I remember the exact moment we got the call. My husband and I were out in our backyard raking leaves and the phone rang. Suddenly all those months of paperwork seemed completely worth it. On the other end of the line was our match-maker, Diane, with the file of a little boy from China. We took a deep breath and answered.
Our initial conversation was brief. Diane would send the paperwork for us to have reviewed and we had 72 hours to make a decision. We eagerly clicked open the file and there he was. Perfect cherub cheeks, bald head, inquisitive eyes. I was in love. But like most international adoptions, our prospective adoptive child had special needs. We carefully read through his medical files, googling every other word. Was this a condition we could handle? What would his prognosis be? And how were we going to make a decision based on a few pages of somewhat adequately translated Chinese medical jargon? That’s when we called our international adoption doctor.
Though my mother had suggested contacting my uncle, an ER doctor, we knew that even with his extensive background in medicine he might not understand the intricacies of adoptive medicine. We knew that children in institutional care could have developmental delays as well conditions (such as Mongolian spots) specific to our child’s region of the world. While a skilled doctor, my uncle didn’t know about the short-term risks of malnourishment, anemia, or potential parasites in institutionalized children. But our international adoption doctor did. And that’s an important distinction.
Doctors who specialize in international adoption medicine have an understanding of overseas medical practices. This means they are better able to interpret your prospective child’s medical paperwork and to read between the lines. As adoption professionals, they also know what to look for in a potential referral. Simple photographs can detect Fetal Alcohol Syndrome and videos of a child doing an everyday task (like stacking cups or responding to a whisper) can highlight TORCH infections. A good doctor will be able to take all the pieces (photographs, developmental questions, videos, medical reports) and pull them together to form a comprehensive picture of your prospective child. And most importantly, a good doctor will know what questions to ask.
When we received our son’s file we were confused about the extent of his special need and his long-term prognosis. Our doctor was able to look at his file then respond with a list of questions for us to ask our son’s caregivers. Through these questions, we were able to determine that his condition was one that we had the resources to handle as a family. And it all occurred within China’s 72-hour timeline to review and lock down a file.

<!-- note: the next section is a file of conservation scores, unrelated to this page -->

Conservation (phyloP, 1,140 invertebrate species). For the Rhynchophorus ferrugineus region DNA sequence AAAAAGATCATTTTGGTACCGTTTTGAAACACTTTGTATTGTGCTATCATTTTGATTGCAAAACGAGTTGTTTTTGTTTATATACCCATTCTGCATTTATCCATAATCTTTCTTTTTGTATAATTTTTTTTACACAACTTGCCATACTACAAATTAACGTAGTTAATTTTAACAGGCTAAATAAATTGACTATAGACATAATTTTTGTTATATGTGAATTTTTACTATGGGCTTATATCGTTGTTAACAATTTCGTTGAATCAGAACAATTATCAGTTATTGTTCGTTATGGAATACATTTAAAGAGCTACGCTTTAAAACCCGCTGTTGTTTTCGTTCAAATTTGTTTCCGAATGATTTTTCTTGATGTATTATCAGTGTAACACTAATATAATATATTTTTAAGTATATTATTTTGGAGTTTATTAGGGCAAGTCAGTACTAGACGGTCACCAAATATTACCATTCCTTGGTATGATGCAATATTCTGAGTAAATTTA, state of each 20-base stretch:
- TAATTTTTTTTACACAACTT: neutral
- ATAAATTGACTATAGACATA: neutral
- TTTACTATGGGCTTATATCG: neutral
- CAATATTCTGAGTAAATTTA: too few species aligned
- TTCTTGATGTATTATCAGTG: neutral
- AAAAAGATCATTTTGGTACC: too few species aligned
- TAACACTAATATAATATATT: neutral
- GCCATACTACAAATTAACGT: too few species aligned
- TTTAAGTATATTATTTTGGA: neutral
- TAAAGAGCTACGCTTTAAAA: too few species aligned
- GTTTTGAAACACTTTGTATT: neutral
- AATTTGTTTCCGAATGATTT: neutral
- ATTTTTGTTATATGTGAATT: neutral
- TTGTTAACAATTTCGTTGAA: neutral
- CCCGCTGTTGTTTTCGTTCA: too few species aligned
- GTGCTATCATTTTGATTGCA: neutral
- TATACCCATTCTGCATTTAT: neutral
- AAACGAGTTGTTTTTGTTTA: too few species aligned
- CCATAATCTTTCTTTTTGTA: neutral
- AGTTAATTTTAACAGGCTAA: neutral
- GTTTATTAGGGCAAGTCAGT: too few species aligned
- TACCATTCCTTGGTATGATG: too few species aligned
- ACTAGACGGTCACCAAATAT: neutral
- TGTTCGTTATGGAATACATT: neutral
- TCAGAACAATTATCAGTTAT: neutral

But our doctor did more than just review a file. Thanks to her we had an understanding of our son’s future medical needs. Before we traveled we were able to research and line up specialists and we even found a pediatrician who had two adoptive daughters of her own from China. When it came time to travel our doctor called in prescriptions for our son and sent us recommendations for over-the-counter medicines to take with us. While in country she was available to us 24/7 should anything arise. And when we came home she was the first doctor we saw.
In addition to pre-evaluations, post-adoption evaluations can be crucial. Doctors who specialize in international adoptive medicine will be able to interpret your child’s medical and immunization records and to recommend what inoculations or titers your child may need. They also have a knowledge of, and can test for, parasites and other conditions that a standard pediatrician might overlook or be unaccustomed to seeing. And all those questions about sleep, attachment, and feeding issues you experienced in-country? I guarantee your doctor will provide some life-saving tips at your post-adoption evaluation.
The fees for international adoption medicine specialists range from $400 – $700. A comprehensive list recommended by the American Academy of Pediatrics can be found here. Our doctor was not on this list, so another good place to start is to simply ask your agency. Very often, agencies know of such doctors in the area, and if the doctors have a working relationship with your agency’s country specialist all the better.
It’s important to remember that all referrals are a leap of faith. And all, yes all, referrals will have missing or misinformation in them. But with the help of a good international adoption doctor, navigating the referral process can be easier. And the best part? You will be better prepared to welcome your newest family member home.